- Category: Enseñanzas náuticas, formación, cursos
- Published on Friday, 17 June 2016 04:09
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by Christine Craig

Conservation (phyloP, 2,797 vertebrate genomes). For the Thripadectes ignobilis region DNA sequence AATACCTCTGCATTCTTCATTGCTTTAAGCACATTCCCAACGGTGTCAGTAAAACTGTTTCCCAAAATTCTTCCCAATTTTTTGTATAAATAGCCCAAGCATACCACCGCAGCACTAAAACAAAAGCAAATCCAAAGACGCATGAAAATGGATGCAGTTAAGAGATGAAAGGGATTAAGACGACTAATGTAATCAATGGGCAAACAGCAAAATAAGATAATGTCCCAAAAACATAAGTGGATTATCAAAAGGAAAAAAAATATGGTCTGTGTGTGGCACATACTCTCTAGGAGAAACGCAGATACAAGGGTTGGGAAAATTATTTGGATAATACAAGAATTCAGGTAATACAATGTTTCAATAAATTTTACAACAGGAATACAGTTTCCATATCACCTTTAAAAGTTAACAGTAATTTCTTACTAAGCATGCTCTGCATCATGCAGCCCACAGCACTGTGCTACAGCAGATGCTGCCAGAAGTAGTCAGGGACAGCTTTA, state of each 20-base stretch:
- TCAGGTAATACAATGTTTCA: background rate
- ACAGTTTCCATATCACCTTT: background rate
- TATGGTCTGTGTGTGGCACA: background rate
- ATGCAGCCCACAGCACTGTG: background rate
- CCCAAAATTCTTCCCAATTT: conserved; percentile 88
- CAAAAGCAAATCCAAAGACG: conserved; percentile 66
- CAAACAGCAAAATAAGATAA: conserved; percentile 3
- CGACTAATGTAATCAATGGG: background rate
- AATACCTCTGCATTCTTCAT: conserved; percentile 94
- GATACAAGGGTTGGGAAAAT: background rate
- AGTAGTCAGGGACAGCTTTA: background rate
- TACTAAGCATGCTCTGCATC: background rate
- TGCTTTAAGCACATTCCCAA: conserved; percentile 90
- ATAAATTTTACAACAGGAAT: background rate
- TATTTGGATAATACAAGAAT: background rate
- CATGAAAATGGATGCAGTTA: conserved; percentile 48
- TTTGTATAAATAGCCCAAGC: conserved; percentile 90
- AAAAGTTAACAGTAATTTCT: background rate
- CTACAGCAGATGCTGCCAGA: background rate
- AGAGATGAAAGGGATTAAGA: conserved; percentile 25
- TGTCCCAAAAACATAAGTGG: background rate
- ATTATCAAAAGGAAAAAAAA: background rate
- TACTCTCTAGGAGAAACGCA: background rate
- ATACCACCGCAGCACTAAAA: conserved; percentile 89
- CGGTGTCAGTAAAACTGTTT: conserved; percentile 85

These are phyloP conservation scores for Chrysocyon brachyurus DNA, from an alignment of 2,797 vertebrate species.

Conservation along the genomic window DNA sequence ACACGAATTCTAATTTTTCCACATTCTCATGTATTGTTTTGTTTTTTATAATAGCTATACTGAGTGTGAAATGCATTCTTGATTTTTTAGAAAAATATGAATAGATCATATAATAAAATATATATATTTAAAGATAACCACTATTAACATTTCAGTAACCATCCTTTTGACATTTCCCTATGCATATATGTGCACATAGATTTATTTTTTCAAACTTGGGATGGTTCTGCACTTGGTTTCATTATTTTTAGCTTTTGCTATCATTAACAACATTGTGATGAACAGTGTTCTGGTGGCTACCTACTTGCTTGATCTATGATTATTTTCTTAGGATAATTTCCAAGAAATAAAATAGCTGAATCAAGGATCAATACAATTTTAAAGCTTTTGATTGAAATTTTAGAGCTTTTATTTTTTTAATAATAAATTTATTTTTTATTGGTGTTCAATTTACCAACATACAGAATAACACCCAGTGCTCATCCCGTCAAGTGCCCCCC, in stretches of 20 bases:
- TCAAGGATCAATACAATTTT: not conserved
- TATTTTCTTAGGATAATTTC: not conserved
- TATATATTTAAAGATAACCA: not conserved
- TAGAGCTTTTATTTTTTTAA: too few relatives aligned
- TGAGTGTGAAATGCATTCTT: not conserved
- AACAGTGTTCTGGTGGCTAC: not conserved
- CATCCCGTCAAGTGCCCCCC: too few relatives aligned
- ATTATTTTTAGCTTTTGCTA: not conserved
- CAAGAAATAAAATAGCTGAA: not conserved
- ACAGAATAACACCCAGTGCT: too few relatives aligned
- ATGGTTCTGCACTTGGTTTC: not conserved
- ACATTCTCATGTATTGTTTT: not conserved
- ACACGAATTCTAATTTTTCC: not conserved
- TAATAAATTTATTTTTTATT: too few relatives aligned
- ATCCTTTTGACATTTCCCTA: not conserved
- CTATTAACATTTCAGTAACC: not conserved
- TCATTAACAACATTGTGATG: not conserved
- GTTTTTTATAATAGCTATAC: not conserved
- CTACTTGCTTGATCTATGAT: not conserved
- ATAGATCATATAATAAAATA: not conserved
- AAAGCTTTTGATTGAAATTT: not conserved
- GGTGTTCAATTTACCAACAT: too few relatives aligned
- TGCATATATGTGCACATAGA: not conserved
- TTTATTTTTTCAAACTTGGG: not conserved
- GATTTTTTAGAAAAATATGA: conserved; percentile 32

There is a tale, both apocryphal and scatological, that Claudius Ptolemy, the Alexandrian astronomer (ca. 90 A.D.- 168 A.D.) whose ideas dominated astronomical thought for well over a millennium (Figure 1), got the idea for the planispheric astrolabe while riding a donkey. The armillary sphere he was carrying fell and was flattened by the donkey’s hoof into a pile of fresh donkey dung. Upon inspecting the resulting impression, a candle ignited in his mind, leading to the creation of an astronomical instrument so useful, that it outlasted Ptolemaic astronomy itself. Because the first preserved astrolabes are made of brass and dated since the time of Muhammad, and the first known treatise on the astrolabe was written well before Muhammad, it is unknown when and where the astrolabe was born— surely not full-grown and fully adorned, like Athena from the head of Zeus. Early astrolabes probably long predated the technology for accurately rendering the requisite lines and arcs onto brass. Paper, cloth, and wood were more likely the media for the first astrolabes.